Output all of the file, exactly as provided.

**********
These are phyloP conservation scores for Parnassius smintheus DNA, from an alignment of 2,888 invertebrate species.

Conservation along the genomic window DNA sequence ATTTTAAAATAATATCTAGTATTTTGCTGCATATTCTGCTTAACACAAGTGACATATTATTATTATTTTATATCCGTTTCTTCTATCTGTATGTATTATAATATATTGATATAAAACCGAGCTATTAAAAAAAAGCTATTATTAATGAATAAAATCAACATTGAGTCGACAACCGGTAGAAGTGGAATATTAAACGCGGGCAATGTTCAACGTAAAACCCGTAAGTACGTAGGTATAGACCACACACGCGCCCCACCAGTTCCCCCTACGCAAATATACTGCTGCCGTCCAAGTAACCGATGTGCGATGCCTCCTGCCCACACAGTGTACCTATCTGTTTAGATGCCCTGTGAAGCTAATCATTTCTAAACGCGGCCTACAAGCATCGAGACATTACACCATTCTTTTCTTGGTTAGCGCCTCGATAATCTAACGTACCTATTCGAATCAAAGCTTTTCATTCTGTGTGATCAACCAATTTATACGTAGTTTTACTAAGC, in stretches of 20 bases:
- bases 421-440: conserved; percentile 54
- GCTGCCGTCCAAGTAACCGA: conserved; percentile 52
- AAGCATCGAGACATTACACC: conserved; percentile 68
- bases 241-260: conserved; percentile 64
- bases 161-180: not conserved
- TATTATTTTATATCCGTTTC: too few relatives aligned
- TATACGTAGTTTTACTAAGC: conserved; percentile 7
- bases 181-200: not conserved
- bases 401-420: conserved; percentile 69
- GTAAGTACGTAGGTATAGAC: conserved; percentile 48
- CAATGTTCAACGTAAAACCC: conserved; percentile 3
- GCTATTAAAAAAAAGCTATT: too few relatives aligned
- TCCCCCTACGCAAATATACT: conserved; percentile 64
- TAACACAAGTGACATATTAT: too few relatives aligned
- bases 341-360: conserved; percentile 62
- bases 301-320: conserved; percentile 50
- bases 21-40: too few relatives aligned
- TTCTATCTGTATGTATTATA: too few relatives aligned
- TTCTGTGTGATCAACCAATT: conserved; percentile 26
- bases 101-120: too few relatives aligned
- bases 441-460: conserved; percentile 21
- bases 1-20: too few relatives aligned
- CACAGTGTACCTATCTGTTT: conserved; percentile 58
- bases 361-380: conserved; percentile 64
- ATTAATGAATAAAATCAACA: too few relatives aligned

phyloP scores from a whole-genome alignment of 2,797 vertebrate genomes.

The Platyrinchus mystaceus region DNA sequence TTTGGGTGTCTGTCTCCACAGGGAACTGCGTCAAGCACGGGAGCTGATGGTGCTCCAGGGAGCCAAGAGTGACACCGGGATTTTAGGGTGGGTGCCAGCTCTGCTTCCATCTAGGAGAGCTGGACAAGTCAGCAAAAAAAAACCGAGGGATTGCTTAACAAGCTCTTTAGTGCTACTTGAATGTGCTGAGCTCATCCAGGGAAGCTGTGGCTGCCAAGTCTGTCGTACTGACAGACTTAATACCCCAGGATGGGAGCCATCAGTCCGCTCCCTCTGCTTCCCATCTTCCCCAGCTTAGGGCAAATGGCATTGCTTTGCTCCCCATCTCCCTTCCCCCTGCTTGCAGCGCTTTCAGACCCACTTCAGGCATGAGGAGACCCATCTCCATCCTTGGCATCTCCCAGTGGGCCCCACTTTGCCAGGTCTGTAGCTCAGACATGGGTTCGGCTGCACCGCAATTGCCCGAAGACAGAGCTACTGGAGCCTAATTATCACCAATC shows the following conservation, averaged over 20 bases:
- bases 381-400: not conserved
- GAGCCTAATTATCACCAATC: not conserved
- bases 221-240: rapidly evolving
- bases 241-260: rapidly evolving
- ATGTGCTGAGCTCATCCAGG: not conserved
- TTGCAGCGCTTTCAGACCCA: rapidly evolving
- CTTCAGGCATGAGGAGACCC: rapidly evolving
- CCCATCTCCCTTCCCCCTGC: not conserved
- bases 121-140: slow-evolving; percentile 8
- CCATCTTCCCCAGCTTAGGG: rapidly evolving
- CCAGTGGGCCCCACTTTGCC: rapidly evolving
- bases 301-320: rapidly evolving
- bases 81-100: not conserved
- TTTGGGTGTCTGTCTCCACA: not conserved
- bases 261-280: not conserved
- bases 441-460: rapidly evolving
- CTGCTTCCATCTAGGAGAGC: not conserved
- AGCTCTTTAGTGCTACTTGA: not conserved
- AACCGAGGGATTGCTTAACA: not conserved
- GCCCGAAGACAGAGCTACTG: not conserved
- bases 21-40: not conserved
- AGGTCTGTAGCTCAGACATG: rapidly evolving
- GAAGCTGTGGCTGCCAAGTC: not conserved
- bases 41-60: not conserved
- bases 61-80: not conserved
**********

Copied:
These are phyloP conservation scores for Parnassius smintheus DNA, from an alignment of 2,888 invertebrate species.

Conservation along the genomic window DNA sequence ATTTTAAAATAATATCTAGTATTTTGCTGCATATTCTGCTTAACACAAGTGACATATTATTATTATTTTATATCCGTTTCTTCTATCTGTATGTATTATAATATATTGATATAAAACCGAGCTATTAAAAAAAAGCTATTATTAATGAATAAAATCAACATTGAGTCGACAACCGGTAGAAGTGGAATATTAAACGCGGGCAATGTTCAACGTAAAACCCGTAAGTACGTAGGTATAGACCACACACGCGCCCCACCAGTTCCCCCTACGCAAATATACTGCTGCCGTCCAAGTAACCGATGTGCGATGCCTCCTGCCCACACAGTGTACCTATCTGTTTAGATGCCCTGTGAAGCTAATCATTTCTAAACGCGGCCTACAAGCATCGAGACATTACACCATTCTTTTCTTGGTTAGCGCCTCGATAATCTAACGTACCTATTCGAATCAAAGCTTTTCATTCTGTGTGATCAACCAATTTATACGTAGTTTTACTAAGC, in stretches of 20 bases:
- bases 421-440: conserved; percentile 54
- GCTGCCGTCCAAGTAACCGA: conserved; percentile 52
- AAGCATCGAGACATTACACC: conserved; percentile 68
- bases 241-260: conserved; percentile 64
- bases 161-180: not conserved
- TATTATTTTATATCCGTTTC: too few relatives aligned
- TATACGTAGTTTTACTAAGC: conserved; percentile 7
- bases 181-200: not conserved
- bases 401-420: conserved; percentile 69
- GTAAGTACGTAGGTATAGAC: conserved; percentile 48
- CAATGTTCAACGTAAAACCC: conserved; percentile 3
- GCTATTAAAAAAAAGCTATT: too few relatives aligned
- TCCCCCTACGCAAATATACT: conserved; percentile 64
- TAACACAAGTGACATATTAT: too few relatives aligned
- bases 341-360: conserved; percentile 62
- bases 301-320: conserved; percentile 50
- bases 21-40: too few relatives aligned
- TTCTATCTGTATGTATTATA: too few relatives aligned
- TTCTGTGTGATCAACCAATT: conserved; percentile 26
- bases 101-120: too few relatives aligned
- bases 441-460: conserved; percentile 21
- bases 1-20: too few relatives aligned
- CACAGTGTACCTATCTGTTT: conserved; percentile 58
- bases 361-380: conserved; percentile 64
- ATTAATGAATAAAATCAACA: too few relatives aligned

phyloP scores from a whole-genome alignment of 2,797 vertebrate genomes.

The Platyrinchus mystaceus region DNA sequence TTTGGGTGTCTGTCTCCACAGGGAACTGCGTCAAGCACGGGAGCTGATGGTGCTCCAGGGAGCCAAGAGTGACACCGGGATTTTAGGGTGGGTGCCAGCTCTGCTTCCATCTAGGAGAGCTGGACAAGTCAGCAAAAAAAAACCGAGGGATTGCTTAACAAGCTCTTTAGTGCTACTTGAATGTGCTGAGCTCATCCAGGGAAGCTGTGGCTGCCAAGTCTGTCGTACTGACAGACTTAATACCCCAGGATGGGAGCCATCAGTCCGCTCCCTCTGCTTCCCATCTTCCCCAGCTTAGGGCAAATGGCATTGCTTTGCTCCCCATCTCCCTTCCCCCTGCTTGCAGCGCTTTCAGACCCACTTCAGGCATGAGGAGACCCATCTCCATCCTTGGCATCTCCCAGTGGGCCCCACTTTGCCAGGTCTGTAGCTCAGACATGGGTTCGGCTGCACCGCAATTGCCCGAAGACAGAGCTACTGGAGCCTAATTATCACCAATC shows the following conservation, averaged over 20 bases:
- bases 381-400: not conserved
- GAGCCTAATTATCACCAATC: not conserved
- bases 221-240: rapidly evolving
- bases 241-260: rapidly evolving
- ATGTGCTGAGCTCATCCAGG: not conserved
- TTGCAGCGCTTTCAGACCCA: rapidly evolving
- CTTCAGGCATGAGGAGACCC: rapidly evolving
- CCCATCTCCCTTCCCCCTGC: not conserved
- bases 121-140: slow-evolving; percentile 8
- CCATCTTCCCCAGCTTAGGG: rapidly evolving
- CCAGTGGGCCCCACTTTGCC: rapidly evolving
- bases 301-320: rapidly evolving
- bases 81-100: not conserved
- TTTGGGTGTCTGTCTCCACA: not conserved
- bases 261-280: not conserved
- bases 441-460: rapidly evolving
- CTGCTTCCATCTAGGAGAGC: not conserved
- AGCTCTTTAGTGCTACTTGA: not conserved
- AACCGAGGGATTGCTTAACA: not conserved
- GCCCGAAGACAGAGCTACTG: not conserved
- bases 21-40: not conserved
- AGGTCTGTAGCTCAGACATG: rapidly evolving
- GAAGCTGTGGCTGCCAAGTC: not conserved
- bases 41-60: not conserved
- bases 61-80: not conserved